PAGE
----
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How Many Ways Can 945 Be Written as the Difference of Squares?

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## How Many Ways Can 945 Be Written as the Difference of Squares?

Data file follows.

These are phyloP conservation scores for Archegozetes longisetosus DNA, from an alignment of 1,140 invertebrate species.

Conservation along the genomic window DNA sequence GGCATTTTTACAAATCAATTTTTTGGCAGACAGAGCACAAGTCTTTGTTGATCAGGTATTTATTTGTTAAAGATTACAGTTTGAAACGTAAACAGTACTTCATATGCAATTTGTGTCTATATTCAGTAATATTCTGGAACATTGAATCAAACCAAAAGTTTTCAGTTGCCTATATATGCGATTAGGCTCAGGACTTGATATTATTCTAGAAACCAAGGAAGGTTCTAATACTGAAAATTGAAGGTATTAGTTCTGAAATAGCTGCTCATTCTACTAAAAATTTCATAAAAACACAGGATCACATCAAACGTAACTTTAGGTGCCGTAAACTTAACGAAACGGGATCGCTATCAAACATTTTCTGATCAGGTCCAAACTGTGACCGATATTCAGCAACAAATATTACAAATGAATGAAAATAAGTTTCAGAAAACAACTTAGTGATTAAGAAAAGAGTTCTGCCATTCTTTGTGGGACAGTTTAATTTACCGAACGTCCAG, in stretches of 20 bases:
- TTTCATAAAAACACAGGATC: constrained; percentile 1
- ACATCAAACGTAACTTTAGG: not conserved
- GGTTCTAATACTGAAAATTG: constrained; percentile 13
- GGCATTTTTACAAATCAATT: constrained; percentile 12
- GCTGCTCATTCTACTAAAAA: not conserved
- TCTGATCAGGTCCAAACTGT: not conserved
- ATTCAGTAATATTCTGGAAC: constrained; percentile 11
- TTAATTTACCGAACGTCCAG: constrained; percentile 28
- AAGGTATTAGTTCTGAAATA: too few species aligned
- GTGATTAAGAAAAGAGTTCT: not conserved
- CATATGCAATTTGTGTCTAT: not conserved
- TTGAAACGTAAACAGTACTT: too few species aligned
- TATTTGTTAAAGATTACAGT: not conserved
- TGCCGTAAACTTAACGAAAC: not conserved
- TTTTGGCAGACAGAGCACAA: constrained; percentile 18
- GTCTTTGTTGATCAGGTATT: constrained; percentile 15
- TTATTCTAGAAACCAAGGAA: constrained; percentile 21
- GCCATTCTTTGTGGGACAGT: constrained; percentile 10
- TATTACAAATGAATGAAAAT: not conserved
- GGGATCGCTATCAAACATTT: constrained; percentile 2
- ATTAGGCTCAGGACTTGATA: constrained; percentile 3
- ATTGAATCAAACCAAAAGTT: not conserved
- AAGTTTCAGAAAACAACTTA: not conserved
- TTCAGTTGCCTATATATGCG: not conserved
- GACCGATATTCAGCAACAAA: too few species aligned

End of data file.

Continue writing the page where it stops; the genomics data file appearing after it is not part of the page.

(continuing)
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**How Many Ways Can 945 Be Written as the Difference of**Squares? An introduction to the mathematical way of thinking**by Dr. Mark Faucette**Department of Mathematics State University of West Georgia**Mathematical research begins, above all else, with**curiosity. Mathematicians are people who constantly ask themselves questions. The Nature of Mathematical Research**Most of these questions require a considerable mathematical**background, but many do not. As long as you’re inquisitive, you can always find problems to ask. The Nature of Mathematical Research**Let’s start with a question anyone can understand:**Which numbers can be written as a difference of two squares of numbers? Questions, Questions**Which numbers can be written as a difference of two squares**of numbers? Let’s think of some examples: Ponder the Possibilities**Thinking Like The Greeks**The ancient Greeks didn’t have algebra as a tool. When the ancient Greeks talked about squares, they meant geometric squares.**For instance, here is the picture of how Pythagoras reached**the theorem which bears his name. Thinking Like The Greeks**Thinking Like The Greeks**First, draw a square of side length a and a square of side length b side by side as shown.**Thinking Like The Greeks**Next, measure b units from the corner of the first square along the bottom side. Connect that point to the upper left corner of the larger square and the upper right corner of the smaller square.**Thinking Like The Greeks**Notice that we now have two congruent right triangles. The sides of the triangles are colored pink and the hypoteni are colored green.**Thinking Like The Greeks**Now, detach those two right triangles from the picture.**Thinking Like The Greeks**Slide the triangle at the bottom left to the upper right. Slide the triangle at the bottom right to the upper left.**Thinking Like The Greeks**Notice these two triangles complete the picture to form a square of side length c, which we have colored green.**Difference of Squares**Let’s think about our problem the way the ancient Greeks might have. We start with any odd number, say 2k+1 for some natural number k.**Difference of Squares**First, draw k dots in a horizontal row.**Difference of Squares**Next, draw k dots in a vertical row, one unit to the left and one unit above the horizontal row. This gives 2k dots.**Difference of Squares**Put the last of the 2k+1 dots at the corner where the row and column meet. This gives all our 2k+1 dots.**Difference of Squares**Now, we have a right angle with k+1 dots on each side.**Difference of Squares**Complete this picture to a square by filling in the rest of the dots.**Difference of Squares**From this picture, we see that the 2k+1 red dots can be written as the number of dots in the larger square minus the number of dots in the smaller, yellow square.**Difference of Squares**By this argument, the ancient Greeks would conclude that any odd number (greater than one) can be written as the difference of two squares. (Then again, 1=12-02.)**In modern terms, we have shown using diagrams of dots the**equation at right: So, we see that any odd number can be written as the difference of two squares. Difference of Squares**Can 2 be written as the difference of two squares?**Difference of Squares**Suppose this is true for some whole numbers n and m.**Then we can factor the left side as the difference of two squares. Difference of Squares**Since n and m are both whole numbers and we must have n>m,**we see that n+m and n-m are both natural numbers. Difference of Squares**Since 2 is prime, it follows that n+m=2 and n-m=1.**Adding these two equations, we get 2n=3, which means n is not a whole number. This contradiction shows n and m don’t exist. Difference of Squares**Difference of Squares**So, 2 can’t be written as the difference of squares.**What Have We Learned?**Well, so far, we’ve learned that every odd number can be written as the difference of two squares, but 2 cannot.**Our result has led us to a number of new questions:**Can some even number be written as a difference of squares? If so, which ones can? Questions, Questions**We already know the answer to the first question: The**answer is given in our examples. Questions, Questions**So, let’s ask the second question:**Which even numbers can be written as the difference of squares? Difference of Squares**Let’s suppose that an even number, 2k, can be written as**the difference of squares of whole numbers n and m: Difference of Squares**Let’s try factoring the left side again and see what that**tells us: Difference of Squares**Since the right side is even, the left side must also be**even. By the Fundamental Theorem of Arithmetic, either n+m or n-m is even. Difference of Squares**Suppose n+m is even. Then**n+m = 2j for some whole number j. Difference of Squares**Then the following computation shows that if n+m is even,**then n-m must also be even. Difference of Squares**Looking back at our original assumption, since both n+m and**n-m are even, the even number on the right must actually be divisible by 4. Difference of Squares**We’ve learned that every odd number can be written as a**difference of squares. We’ve learned that if an even number can be written as the difference of squares, it must be divisible by 4. What Have We Learned?**Now we can refine our last question to this:**Can every natural number divisible by 4 be written as a difference of squares? Questions, Questions**Once again, let’s take an arbitrary natural number which**is divisible by 4 and suppose it can be written as a difference of squares: Difference of Squares**Let’s try factoring the left side again and see what that**tells us: Difference of Squares**Notice that the right side of this equation is divisible by**4. So the left side of this equation must also be divisible by 4. Difference of Squares